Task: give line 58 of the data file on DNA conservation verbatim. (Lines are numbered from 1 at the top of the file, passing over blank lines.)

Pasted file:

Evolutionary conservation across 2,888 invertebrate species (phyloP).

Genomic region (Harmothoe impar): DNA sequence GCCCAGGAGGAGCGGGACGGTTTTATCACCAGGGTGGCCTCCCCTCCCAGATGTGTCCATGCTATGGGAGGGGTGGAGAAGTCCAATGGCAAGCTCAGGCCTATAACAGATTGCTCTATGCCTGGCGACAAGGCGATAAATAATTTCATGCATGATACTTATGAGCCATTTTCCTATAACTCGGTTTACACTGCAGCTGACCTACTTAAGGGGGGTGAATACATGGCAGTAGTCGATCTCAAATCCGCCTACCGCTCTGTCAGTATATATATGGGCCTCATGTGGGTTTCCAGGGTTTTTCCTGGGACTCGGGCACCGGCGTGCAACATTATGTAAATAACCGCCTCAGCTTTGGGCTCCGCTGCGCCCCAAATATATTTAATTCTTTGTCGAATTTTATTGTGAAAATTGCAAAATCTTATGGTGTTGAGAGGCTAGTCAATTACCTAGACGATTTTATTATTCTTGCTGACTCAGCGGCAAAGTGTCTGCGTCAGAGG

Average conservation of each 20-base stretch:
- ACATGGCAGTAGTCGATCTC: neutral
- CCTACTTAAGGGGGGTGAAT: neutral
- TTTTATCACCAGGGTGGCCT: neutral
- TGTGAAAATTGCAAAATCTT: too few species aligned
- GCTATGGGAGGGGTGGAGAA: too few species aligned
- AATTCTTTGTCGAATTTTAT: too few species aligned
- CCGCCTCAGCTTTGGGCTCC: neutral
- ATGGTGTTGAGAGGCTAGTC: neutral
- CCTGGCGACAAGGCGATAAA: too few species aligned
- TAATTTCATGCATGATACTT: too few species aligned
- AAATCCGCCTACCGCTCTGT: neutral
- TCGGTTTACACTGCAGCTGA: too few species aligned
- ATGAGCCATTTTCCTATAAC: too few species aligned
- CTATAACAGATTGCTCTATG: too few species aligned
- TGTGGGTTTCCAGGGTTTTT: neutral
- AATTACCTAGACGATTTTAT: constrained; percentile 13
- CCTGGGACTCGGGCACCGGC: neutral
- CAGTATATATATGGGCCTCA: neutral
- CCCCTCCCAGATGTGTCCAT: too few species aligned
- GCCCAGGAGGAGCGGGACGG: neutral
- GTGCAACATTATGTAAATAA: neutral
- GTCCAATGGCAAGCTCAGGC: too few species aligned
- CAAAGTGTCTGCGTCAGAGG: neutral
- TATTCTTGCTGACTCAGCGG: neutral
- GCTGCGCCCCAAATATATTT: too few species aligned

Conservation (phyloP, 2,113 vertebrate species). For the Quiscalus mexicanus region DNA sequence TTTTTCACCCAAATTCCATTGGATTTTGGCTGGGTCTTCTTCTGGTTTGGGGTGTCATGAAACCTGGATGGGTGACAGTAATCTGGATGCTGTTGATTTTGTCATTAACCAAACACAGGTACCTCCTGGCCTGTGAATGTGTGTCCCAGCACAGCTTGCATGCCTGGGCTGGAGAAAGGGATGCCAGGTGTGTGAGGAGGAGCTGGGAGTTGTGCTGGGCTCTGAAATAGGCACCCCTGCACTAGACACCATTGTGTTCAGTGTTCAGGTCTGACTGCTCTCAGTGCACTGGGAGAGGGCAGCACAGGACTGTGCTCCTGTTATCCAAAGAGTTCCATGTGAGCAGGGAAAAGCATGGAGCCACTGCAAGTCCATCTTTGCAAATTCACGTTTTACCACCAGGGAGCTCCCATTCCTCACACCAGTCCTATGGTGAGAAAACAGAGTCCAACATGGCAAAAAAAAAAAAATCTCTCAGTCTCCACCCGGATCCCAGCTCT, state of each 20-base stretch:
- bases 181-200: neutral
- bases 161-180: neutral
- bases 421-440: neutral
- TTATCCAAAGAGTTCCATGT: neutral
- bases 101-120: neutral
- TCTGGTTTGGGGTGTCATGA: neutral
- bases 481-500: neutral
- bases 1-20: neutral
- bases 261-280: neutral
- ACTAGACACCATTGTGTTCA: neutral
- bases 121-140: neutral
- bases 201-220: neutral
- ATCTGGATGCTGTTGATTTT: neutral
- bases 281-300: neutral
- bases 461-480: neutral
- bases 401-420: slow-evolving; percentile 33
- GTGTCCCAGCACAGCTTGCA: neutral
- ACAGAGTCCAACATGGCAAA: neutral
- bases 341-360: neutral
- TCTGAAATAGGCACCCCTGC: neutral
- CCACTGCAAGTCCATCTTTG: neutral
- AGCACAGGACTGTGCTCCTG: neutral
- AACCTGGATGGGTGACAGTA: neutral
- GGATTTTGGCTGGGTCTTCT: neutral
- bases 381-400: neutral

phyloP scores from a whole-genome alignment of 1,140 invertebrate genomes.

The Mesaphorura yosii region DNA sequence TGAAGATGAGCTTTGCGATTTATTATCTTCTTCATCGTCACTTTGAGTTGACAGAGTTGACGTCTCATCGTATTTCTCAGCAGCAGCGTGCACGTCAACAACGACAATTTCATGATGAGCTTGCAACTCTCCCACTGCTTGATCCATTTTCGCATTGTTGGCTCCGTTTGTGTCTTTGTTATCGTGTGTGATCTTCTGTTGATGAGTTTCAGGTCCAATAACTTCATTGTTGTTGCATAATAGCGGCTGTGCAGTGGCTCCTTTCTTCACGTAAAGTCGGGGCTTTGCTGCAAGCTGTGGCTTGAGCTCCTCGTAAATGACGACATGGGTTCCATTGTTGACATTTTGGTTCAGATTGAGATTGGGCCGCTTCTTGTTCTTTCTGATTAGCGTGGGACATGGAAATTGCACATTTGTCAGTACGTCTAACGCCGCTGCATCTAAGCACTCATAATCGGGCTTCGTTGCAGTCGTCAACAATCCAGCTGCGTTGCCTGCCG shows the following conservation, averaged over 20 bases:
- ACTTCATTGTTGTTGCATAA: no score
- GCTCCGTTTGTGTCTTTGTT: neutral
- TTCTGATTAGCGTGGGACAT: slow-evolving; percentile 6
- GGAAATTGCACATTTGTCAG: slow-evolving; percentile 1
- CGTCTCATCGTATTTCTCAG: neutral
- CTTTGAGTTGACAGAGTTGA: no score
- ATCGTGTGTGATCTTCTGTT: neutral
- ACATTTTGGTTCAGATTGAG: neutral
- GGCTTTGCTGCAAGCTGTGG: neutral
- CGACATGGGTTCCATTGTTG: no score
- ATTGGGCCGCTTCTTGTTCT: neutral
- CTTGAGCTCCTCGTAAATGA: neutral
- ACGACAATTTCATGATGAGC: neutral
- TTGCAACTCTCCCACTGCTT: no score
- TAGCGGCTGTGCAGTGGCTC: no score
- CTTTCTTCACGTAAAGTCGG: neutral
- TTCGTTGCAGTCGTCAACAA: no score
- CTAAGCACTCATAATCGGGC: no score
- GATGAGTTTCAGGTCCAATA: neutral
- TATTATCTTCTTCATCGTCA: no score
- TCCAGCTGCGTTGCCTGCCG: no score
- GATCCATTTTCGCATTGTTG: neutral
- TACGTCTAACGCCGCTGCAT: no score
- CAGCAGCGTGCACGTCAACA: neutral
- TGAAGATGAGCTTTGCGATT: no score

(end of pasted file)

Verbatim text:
- GCTCCGTTTGTGTCTTTGTT: neutral